An artist, filmmaker, photographer and protégé of Salvador Dalí, Steven Arnold had many guises, mastering new mediums at will. A new film looks back at his incredible legacy.
A singular force in the American underground, Steven F. Arnold (1943-1994) transformed the landscapes of film, photography, set and costume design with a visionary approach to his craft.
Now, a new documentary film, Steven Arnold: Heavenly Bodies, honours the legacy of his many guises: integral figure in San Francisco’s psychedelic revolution during the 1960s, Salvador Dalí protégé in the ’70s, and a genderqueer icon during the AIDS crisis of the 1980s.
Hailing from Oakland, Calfornia, Arnold came of age just as the seeds of revolution were taking root. He met Pandora, lifelong friend and muse, in high school. Setting up camp in his bedroom, the pair would play dress-up while drinking champagne and cough syrup, smoking opium and marijuana, all while creating a hippie style that they took to the streets long before it was considered chic.
Arnold began his career creating psychedelic rock handbills for the Matrix nightclub, the Castro District’s Bead Shop, and In Gear, the Haight-Ashbury’s first vintage clothing boutique. Following that, he made his jump into filmmaking during the Summer of Love, simultaneously pursuing his Master’s degree in photography at the San Francisco Art Institute. “San Francisco in the ’60s had a huge impact on Steven and his entire life ethos,” says Vishnu Dass, director of Heavenly Bodies and director of the Steven Arnold Archive.
After his film Messages, Messages was screened at the Cannes’ Directors’ Fortnight, Arnold decided to arrange a viewing in his hometown that also featured early surrealist films by Man Ray, Melies, as well as old French animations. The owners of the Palace Theatre were so impressed by the evening’s success that they him to return: in March 1968, he inaugurated Arnold’s Nocturnal Dreamshows, the very first midnight movie showcase in the country, which would go on to inspire a tradition typified by The Rocky Horror Picture Show.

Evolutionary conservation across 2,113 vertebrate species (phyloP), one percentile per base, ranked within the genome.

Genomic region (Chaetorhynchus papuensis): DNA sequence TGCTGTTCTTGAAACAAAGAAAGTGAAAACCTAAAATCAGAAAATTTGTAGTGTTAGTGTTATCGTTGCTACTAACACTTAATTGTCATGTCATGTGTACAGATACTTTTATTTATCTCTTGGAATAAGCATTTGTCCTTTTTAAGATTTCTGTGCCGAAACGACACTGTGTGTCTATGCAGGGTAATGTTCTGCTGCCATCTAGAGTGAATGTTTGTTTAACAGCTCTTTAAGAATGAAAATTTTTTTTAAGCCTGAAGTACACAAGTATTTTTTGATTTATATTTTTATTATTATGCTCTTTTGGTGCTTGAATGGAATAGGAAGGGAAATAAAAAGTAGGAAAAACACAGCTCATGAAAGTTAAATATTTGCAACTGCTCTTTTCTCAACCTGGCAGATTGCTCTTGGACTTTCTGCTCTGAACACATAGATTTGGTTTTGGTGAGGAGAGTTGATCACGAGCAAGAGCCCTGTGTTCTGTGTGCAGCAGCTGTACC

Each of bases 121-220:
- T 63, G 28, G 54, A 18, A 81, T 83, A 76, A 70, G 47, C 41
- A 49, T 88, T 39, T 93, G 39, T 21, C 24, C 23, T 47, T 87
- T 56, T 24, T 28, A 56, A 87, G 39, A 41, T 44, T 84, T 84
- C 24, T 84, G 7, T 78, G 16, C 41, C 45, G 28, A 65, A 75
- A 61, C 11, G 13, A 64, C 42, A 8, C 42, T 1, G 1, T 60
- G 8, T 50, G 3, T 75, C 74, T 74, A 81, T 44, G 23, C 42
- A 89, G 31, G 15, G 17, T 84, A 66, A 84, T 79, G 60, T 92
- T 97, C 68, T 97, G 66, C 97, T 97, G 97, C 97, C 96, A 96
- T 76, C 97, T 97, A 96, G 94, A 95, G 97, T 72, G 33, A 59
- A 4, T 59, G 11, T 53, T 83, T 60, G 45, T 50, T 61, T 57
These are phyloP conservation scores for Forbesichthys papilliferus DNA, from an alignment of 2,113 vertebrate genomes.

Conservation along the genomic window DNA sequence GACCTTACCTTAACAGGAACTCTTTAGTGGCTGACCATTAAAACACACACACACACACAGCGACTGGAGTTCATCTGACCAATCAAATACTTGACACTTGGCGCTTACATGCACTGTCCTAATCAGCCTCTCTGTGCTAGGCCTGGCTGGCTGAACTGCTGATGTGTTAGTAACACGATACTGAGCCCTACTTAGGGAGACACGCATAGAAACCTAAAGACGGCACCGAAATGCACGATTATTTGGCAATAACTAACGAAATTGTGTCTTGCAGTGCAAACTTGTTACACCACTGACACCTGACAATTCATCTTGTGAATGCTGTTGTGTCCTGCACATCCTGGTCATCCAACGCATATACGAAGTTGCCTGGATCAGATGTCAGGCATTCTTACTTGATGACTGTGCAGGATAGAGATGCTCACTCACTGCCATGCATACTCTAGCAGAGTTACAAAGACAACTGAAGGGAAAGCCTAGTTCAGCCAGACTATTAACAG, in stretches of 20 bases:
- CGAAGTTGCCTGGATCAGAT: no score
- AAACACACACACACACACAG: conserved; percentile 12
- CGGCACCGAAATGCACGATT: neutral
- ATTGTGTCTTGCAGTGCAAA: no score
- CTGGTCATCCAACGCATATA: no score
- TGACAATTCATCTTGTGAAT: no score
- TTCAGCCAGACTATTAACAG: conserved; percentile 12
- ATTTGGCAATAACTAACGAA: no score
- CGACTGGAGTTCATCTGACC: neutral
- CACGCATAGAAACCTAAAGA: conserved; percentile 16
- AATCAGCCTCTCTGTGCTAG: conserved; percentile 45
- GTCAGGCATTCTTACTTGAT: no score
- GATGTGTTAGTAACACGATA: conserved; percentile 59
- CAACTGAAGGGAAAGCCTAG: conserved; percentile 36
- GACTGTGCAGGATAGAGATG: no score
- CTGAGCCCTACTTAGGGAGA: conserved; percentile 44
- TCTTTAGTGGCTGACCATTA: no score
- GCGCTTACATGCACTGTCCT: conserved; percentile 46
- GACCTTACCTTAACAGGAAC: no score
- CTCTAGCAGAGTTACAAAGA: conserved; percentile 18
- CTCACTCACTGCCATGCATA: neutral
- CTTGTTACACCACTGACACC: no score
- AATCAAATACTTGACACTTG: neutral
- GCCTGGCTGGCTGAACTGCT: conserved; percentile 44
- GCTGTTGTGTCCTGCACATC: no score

Arnold’s work soon came the attention of Salvador Dalí. “Dalí was enchanted by Steven’s beauty, youth, and creativity,” Dass says. “Dalí expressed his genius through every aspect of his life from his clothing and carefully chosen entourage to the way he decorated his home and crafted his art. This idea influenced Steven deeply, and set the stage for how he would live his life.”
Arnold’s final act began in Los Angeles in the early 1980s, at the dawn of the AIDS epidemic that would eventually claim his life. Here, he created majestic tableaux photographs that brought together all of his talents in a single work, often crafted from refuse that he alchemically transformed into visual gold. “Rather than focus on the impending doom of the loss of a generation, Steven created images of male angels ascending into the cosmos,” Dass says.
“I call Steven a ‘Queer Mystic’, not only because of his ideas of a non-binary fusion of gender in consciousness, but also due to his deep desire to bring those parts of human expression and sexuality that have been shamed or closeted into the larger spiritual dialogue. He unabashedly chose love and recognised the divinity in everything.”